- How do you ‘master’ your tracks to get them sounding big and beefy
I layer alot of my sounds and boost the frequencies that I want to emphasize. I also use a lot of different panning techniques to widen up the mix and make it more interesting.
- What are your favourite plugins
My favorite instrument plugins are Sylenth, Kontakt and Nexus. My favourite mixing plugins are the Waves bundle, and Izotope series.
- What are the essential elements you listen out for in a good mix?
I look at space for the artist to rap or sing. I also look to see that all the correct instruments stand out. On a hard track this is usually the drums, on ambient tracks then I look for the pads or percussion, and so on. None of the instruments should be fighting for attention, and each should have its own place in the mix.
- What do you think is the most common production mistake that amateurs make?
I feel like they worry too much about mixing and mastering in the early stages when they should focus on the substance of the beats. A good mix is useless on a wack beat, and although quality is important, having substance is more important.
- How many tracks do you work on at once?
As many as my brain can handle
- What kind of music do you set out to create and how does it differ from what you do actually create?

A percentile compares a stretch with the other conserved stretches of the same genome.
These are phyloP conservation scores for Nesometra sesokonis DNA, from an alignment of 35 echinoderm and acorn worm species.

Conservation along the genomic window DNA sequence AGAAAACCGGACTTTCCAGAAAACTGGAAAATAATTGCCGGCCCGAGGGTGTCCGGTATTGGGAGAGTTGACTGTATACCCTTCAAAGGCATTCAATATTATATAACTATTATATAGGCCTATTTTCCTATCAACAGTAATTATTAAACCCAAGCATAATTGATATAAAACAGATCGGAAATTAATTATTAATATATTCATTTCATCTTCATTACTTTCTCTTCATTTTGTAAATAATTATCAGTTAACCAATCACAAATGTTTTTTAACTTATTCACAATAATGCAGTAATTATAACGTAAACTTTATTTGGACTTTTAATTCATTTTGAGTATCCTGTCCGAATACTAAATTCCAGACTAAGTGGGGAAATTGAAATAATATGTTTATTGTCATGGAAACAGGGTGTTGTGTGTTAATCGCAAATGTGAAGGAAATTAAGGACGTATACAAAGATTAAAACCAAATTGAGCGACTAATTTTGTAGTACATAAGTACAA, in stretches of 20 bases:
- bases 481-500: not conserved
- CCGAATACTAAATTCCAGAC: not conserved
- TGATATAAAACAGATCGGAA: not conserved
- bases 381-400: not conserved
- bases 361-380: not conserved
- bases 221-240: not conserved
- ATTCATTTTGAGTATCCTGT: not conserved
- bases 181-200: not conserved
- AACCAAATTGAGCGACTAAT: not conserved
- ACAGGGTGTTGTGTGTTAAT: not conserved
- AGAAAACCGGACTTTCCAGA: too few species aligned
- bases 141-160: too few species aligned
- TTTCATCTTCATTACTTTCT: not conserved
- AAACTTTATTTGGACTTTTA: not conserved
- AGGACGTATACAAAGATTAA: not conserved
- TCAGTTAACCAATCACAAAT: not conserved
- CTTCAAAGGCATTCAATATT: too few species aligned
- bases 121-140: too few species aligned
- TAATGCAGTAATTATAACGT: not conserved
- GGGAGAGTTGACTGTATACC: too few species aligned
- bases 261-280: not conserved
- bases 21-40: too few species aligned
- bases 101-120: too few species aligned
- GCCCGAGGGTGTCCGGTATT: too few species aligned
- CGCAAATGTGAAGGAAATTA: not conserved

I look to make music that sounds like what I’m feeling at the moment, and it always comes out different because my emotions always change.
- How aware are you of your music being classified within a certain genre? how do you respond to that?
Sometimes being associated with a specific genre hurts, and sometimes it helps. I try not to think about it too much so it doesn’t limit me to the sound I create.
- What and who inspires you most writing songs now?
My dreams and situations I face in everyday life inspire alot of music. Artists like Pac Div, Big Sean, Lights, and Kendrick Lamar inspire me also.
- What made you realise music was something you wanted to pursue long-term?
I always loved being around music and the emotion it brought out in people. Playing drums for the church choir also exposed me to being on the other end of music, in the sense that now I was playing music instead of just listening to it.